First off, I've been a fan of Kate Atkinson's Jackson Brodie series for quite awhile, but had never read any of her other works. Her earlier novels were all written before Case Histories (the first in the Brodie series) was published in 2005. While the Brodie series is a mystery series, they are a little different. What I liked about Case Histories is that it wasn't a typical mystery. Yes, there is a murder to solve, but it's only one of three cases that Brodie is working on.
When I heard that Kate Atkinson was writing another book, I was actually a little disappointed that it wasn't a Jackson Brodie book. But since I already knew I liked her writing style, I assumed that I would get to the new book sooner or later. Well, it turned out to be sooner rather than later.
Life After Life starts off with the birth of Ursula Todd in 1910. Minutes later, she dies. And then she is born again, but this time she lives. That is, until she dies again and the process starts over. Good things and bad things happen to Ursula in her different lives. Some events are exactly the same; other times, they are very different. Often she is aware of her past life, but most times she is not. Maybe it's déjà vu? Maybe it's not?
Ursula's very proper English mother is quite exasperated by Ursula's behavior (it is very un-English like), and eventually takes her to see a psychiatrist, who brings up the subject of reincarnation. But Ursula doesn't always encounter Dr. Kellet, so is she aware of this idea in her other lives?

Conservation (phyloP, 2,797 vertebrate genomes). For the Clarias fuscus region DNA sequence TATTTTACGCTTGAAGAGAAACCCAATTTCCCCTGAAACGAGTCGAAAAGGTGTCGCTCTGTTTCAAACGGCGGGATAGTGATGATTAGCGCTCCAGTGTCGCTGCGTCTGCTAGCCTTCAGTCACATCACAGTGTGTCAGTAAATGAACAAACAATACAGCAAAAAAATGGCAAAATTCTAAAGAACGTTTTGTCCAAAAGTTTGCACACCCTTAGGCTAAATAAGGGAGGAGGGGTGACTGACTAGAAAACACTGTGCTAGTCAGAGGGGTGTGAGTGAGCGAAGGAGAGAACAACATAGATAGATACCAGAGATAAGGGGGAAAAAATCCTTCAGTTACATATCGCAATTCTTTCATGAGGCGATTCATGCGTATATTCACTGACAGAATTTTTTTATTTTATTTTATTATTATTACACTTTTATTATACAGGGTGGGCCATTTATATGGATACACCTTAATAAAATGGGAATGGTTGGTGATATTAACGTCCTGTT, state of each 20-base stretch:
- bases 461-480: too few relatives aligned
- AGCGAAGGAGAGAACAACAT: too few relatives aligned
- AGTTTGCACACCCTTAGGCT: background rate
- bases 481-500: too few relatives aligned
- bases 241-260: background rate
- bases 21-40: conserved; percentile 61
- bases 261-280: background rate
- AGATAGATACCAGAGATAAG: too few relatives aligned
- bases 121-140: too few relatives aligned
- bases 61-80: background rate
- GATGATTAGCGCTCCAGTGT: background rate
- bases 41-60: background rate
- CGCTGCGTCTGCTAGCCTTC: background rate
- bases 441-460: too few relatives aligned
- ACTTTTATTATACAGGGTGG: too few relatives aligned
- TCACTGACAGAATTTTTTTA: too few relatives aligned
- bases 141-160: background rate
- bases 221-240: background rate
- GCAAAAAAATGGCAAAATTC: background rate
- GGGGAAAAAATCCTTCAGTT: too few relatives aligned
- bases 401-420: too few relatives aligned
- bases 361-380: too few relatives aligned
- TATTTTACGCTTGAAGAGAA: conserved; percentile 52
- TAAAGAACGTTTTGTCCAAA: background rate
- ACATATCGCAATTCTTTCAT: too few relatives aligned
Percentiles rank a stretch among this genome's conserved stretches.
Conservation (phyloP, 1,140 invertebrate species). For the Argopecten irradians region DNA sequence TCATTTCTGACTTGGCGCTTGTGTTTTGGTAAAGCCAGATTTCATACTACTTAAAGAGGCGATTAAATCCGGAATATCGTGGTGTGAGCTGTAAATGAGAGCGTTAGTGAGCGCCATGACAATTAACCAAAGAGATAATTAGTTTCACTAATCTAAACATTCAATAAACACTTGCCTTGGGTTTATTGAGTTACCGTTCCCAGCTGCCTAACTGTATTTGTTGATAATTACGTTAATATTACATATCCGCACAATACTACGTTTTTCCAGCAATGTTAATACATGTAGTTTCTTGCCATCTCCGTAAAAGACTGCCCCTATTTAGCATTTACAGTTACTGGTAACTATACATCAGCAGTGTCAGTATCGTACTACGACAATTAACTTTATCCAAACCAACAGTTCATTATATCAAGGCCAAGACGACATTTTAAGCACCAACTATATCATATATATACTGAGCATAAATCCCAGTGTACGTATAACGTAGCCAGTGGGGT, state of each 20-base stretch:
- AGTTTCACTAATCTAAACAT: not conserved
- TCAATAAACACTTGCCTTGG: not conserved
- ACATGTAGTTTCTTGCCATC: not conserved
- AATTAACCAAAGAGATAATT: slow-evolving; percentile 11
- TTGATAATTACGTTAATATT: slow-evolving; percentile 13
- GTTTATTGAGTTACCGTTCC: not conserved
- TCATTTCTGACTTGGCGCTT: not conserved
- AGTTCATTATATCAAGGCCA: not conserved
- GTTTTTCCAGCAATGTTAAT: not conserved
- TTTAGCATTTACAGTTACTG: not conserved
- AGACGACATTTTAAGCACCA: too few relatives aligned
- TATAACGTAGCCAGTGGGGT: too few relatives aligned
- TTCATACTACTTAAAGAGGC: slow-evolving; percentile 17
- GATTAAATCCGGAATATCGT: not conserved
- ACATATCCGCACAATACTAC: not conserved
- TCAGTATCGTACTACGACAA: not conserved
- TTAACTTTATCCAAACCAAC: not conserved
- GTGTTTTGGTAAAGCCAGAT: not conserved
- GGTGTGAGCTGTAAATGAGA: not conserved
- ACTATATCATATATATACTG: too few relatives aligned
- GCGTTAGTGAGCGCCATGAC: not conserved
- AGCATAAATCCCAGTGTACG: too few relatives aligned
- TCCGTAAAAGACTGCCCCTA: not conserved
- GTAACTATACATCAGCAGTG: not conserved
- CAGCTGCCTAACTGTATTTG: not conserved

|London during the Blitz -- 1941|
Much of the story revolves around English life during World War II, and Ursula's role in it. In one life, she is a warden during the Blitz; in another, she is acquainted with Eva Braun and Hitler. Sometimes she meets the same people, sometimes she doesn't.
As you see, it's a hard book to describe. But I think the author put it best herself:
People always ask you what a book is ‘about,’ and I generally make something up, as I have no idea what a book is about (it’s ‘about’ itself). But if pressed, I think I would say Life After Life is about being English (on reflection, perhaps that’s what all my books are about). Not just the reality of being English, but also what we are in our own imaginations.
Atkinson just uses the premise of living your life over and over again to demonstrate her view on being "English". (She goes into greater detail here, but don't read it if you don't want spoilers.)
This book turned out not to be exactly what I thought it would be, but sometimes it's good not to have your expectations met. In this case, it was a very good thing.
Click below for books in the Jackson Brodie series:
One Good Turn
When Will There be Good News?
Started Early, Took My Dog
Click below for other books by Kate Atkinson:
Behind the Scenes at the Museum
Not the End of the World
-- Post by Tracy